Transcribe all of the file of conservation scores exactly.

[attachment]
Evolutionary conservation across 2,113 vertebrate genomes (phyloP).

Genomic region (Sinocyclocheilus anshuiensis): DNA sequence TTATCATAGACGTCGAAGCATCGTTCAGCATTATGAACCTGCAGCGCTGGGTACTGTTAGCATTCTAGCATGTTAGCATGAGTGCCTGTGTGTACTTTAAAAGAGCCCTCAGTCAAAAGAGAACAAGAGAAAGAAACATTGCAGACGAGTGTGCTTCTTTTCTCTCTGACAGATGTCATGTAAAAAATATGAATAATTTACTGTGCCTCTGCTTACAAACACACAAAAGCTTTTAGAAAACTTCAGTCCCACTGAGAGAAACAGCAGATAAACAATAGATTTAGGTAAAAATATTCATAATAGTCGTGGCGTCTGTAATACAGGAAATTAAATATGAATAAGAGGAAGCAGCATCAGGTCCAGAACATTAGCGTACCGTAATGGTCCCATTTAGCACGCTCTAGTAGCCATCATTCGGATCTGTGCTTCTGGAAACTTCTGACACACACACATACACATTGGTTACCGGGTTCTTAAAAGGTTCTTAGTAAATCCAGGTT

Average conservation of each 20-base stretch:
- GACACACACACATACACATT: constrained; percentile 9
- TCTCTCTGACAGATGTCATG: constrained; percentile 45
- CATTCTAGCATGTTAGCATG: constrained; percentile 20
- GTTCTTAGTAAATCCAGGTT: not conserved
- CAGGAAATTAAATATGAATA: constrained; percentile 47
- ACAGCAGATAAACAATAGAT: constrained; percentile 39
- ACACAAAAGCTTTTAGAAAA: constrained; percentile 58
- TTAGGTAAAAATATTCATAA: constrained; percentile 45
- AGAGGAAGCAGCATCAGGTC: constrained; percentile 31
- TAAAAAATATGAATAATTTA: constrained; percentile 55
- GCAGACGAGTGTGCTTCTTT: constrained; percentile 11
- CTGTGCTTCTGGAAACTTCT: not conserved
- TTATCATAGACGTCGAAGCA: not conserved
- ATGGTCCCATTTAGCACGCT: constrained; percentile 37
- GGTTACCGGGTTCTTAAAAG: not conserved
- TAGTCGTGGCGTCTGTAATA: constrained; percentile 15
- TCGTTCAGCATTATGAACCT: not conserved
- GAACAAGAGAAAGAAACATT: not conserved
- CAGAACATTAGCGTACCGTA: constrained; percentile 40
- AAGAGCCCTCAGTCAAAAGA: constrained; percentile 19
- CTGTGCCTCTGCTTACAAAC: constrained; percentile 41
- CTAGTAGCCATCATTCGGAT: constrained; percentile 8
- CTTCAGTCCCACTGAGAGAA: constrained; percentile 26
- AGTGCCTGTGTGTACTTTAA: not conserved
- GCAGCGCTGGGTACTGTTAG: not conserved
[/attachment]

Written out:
Evolutionary conservation across 2,113 vertebrate genomes (phyloP).

Genomic region (Sinocyclocheilus anshuiensis): DNA sequence TTATCATAGACGTCGAAGCATCGTTCAGCATTATGAACCTGCAGCGCTGGGTACTGTTAGCATTCTAGCATGTTAGCATGAGTGCCTGTGTGTACTTTAAAAGAGCCCTCAGTCAAAAGAGAACAAGAGAAAGAAACATTGCAGACGAGTGTGCTTCTTTTCTCTCTGACAGATGTCATGTAAAAAATATGAATAATTTACTGTGCCTCTGCTTACAAACACACAAAAGCTTTTAGAAAACTTCAGTCCCACTGAGAGAAACAGCAGATAAACAATAGATTTAGGTAAAAATATTCATAATAGTCGTGGCGTCTGTAATACAGGAAATTAAATATGAATAAGAGGAAGCAGCATCAGGTCCAGAACATTAGCGTACCGTAATGGTCCCATTTAGCACGCTCTAGTAGCCATCATTCGGATCTGTGCTTCTGGAAACTTCTGACACACACACATACACATTGGTTACCGGGTTCTTAAAAGGTTCTTAGTAAATCCAGGTT

Average conservation of each 20-base stretch:
- GACACACACACATACACATT: constrained; percentile 9
- TCTCTCTGACAGATGTCATG: constrained; percentile 45
- CATTCTAGCATGTTAGCATG: constrained; percentile 20
- GTTCTTAGTAAATCCAGGTT: not conserved
- CAGGAAATTAAATATGAATA: constrained; percentile 47
- ACAGCAGATAAACAATAGAT: constrained; percentile 39
- ACACAAAAGCTTTTAGAAAA: constrained; percentile 58
- TTAGGTAAAAATATTCATAA: constrained; percentile 45
- AGAGGAAGCAGCATCAGGTC: constrained; percentile 31
- TAAAAAATATGAATAATTTA: constrained; percentile 55
- GCAGACGAGTGTGCTTCTTT: constrained; percentile 11
- CTGTGCTTCTGGAAACTTCT: not conserved
- TTATCATAGACGTCGAAGCA: not conserved
- ATGGTCCCATTTAGCACGCT: constrained; percentile 37
- GGTTACCGGGTTCTTAAAAG: not conserved
- TAGTCGTGGCGTCTGTAATA: constrained; percentile 15
- TCGTTCAGCATTATGAACCT: not conserved
- GAACAAGAGAAAGAAACATT: not conserved
- CAGAACATTAGCGTACCGTA: constrained; percentile 40
- AAGAGCCCTCAGTCAAAAGA: constrained; percentile 19
- CTGTGCCTCTGCTTACAAAC: constrained; percentile 41
- CTAGTAGCCATCATTCGGAT: constrained; percentile 8
- CTTCAGTCCCACTGAGAGAA: constrained; percentile 26
- AGTGCCTGTGTGTACTTTAA: not conserved
- GCAGCGCTGGGTACTGTTAG: not conserved